She's a teenager who moonlights as a spy, and was a hero to early '00s kids everywhere, but can Kim Possible also be Wonder Woman for a new generation? Executive producer of the upcoming live-action Kim Possible movie Zanne Devine thinks so. In a new interview with Variety, she shared her hopes for the impact that the new Kim could have on the tweens of today, including giving them a Princess Diana-style hero who also has to deal with high school drama, crushes, and friendship trials.
When it came time to pitch a Kim Possible reboot to Disney, Devine drew on the then recently released Wonder Woman movie for inspiration. "When I first joined the project, it was right around the time Wonder Woman had been released," the executive producer told Variety. "Given this moment in time, my pitch was this is Wonder Woman for the prepubescent set."
Given Kim's relatable world-saving ways, that's not a bad comparison to make. In the new movie, premiering Feb. 15 on the Disney Channel, Sadie Stanley's Kim is starting high school with her best friend Ron Stoppable, and preparing to fight dangerous supervillains, while also navigating the trials of a new school year. Like Diana, she has a lot to deal with at once, but she tackles every challenge with a positive spirit and kick butt attitude.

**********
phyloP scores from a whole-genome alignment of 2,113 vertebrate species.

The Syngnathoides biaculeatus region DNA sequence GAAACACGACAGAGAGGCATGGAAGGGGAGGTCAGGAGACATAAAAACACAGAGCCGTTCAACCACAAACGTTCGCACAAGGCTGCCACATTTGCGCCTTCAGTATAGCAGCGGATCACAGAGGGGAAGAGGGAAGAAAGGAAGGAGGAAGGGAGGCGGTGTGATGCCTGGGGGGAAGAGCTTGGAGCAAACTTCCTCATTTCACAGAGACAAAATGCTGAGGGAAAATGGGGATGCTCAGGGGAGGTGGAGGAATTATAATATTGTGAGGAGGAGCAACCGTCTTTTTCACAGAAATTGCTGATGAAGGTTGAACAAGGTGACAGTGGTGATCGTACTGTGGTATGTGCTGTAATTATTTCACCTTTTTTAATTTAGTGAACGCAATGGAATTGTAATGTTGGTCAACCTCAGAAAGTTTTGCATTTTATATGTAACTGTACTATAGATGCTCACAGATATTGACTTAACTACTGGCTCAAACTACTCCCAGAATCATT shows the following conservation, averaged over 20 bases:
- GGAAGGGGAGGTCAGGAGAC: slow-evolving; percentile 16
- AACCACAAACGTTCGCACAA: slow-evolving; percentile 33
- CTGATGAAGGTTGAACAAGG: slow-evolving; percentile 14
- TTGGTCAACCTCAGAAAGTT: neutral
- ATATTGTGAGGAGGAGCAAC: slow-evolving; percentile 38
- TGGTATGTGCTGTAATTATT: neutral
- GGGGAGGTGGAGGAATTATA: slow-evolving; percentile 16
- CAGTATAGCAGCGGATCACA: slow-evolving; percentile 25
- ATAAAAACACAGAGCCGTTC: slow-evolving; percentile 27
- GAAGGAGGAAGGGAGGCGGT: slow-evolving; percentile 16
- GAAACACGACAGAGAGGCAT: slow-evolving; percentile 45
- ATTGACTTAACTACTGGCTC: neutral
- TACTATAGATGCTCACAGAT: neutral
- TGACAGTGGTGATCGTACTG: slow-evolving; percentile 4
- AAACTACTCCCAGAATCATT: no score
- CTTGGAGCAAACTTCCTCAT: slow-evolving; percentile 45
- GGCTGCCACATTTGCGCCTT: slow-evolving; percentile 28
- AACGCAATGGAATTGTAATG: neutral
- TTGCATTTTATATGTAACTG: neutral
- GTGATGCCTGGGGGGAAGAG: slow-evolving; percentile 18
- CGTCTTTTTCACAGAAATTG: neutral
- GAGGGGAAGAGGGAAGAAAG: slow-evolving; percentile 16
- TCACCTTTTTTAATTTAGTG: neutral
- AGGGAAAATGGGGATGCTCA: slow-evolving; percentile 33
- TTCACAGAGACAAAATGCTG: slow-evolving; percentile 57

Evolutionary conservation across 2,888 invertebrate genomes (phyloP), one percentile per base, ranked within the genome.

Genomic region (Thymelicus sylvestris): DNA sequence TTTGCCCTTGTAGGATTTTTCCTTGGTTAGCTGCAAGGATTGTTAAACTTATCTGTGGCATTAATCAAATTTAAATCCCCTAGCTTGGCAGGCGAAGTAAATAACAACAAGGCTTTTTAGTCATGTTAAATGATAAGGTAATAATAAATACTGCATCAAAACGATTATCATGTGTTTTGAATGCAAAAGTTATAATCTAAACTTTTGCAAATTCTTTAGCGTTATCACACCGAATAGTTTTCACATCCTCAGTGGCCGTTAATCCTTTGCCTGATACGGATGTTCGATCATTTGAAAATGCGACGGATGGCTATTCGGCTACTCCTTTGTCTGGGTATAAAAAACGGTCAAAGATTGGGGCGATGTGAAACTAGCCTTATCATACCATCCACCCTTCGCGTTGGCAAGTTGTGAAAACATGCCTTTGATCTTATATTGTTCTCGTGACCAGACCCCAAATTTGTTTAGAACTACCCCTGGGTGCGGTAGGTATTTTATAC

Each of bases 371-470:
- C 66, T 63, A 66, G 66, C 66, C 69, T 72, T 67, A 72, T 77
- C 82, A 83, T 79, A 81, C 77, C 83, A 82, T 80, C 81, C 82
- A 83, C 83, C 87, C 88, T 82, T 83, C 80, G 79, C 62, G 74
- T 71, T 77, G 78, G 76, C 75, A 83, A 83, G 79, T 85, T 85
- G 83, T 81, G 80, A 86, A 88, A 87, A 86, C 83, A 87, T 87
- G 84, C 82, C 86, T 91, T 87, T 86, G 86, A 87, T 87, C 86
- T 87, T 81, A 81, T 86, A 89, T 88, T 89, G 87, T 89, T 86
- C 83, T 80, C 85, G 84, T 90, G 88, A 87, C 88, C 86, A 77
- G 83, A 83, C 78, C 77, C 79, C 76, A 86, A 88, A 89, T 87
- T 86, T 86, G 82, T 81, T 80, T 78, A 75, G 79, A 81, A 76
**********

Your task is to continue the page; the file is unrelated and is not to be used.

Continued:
For Devine, imbuing the updated Kim with a strong sense of confidence was all about empowering the young viewers who will be tuning in to watch the movie. She explained to the publication, "I loved the idea of bringing forth a young female character that is completely comfortable in her body and able to take on the world while at the same time expressing genuine vulnerabilities about how to find yourself and trying to find your internal light as you ground yourself in the world. With all these things coming together, I had to be a part of it."
Making Kim a spy that kids can relate to extended to including lots of women behind the scenes too. From production designer Rachel Myers to costume designer Kathleen Detoro — who gave the character's costume a more functional overhaul — and stunt coordinator Melissa R. Stubbs, women were instrumental in building the new Kim's world in an authentic way. Much like Diana, the iconic character's latest iteration only exists because of a team of talented women working overtime to bring her story to life.
"I really try to have a broad spectrum of representation, and we had amazing men too," Myers told Variety. "But in this moment in time, when we have to really foster women's voices, women have to give other women chances to change the spectrum."
With any luck Kim's journey will resonate with a new generation of viewers, and give them another female hero to look up to. Sure, Wonder Woman is an Amazonian princess, and Kim is a modern day teen trained to be a spy, but at their core, both characters are all about honoring the power every woman has inside of herself. And that's a lesson kids need to learn as soon as possible.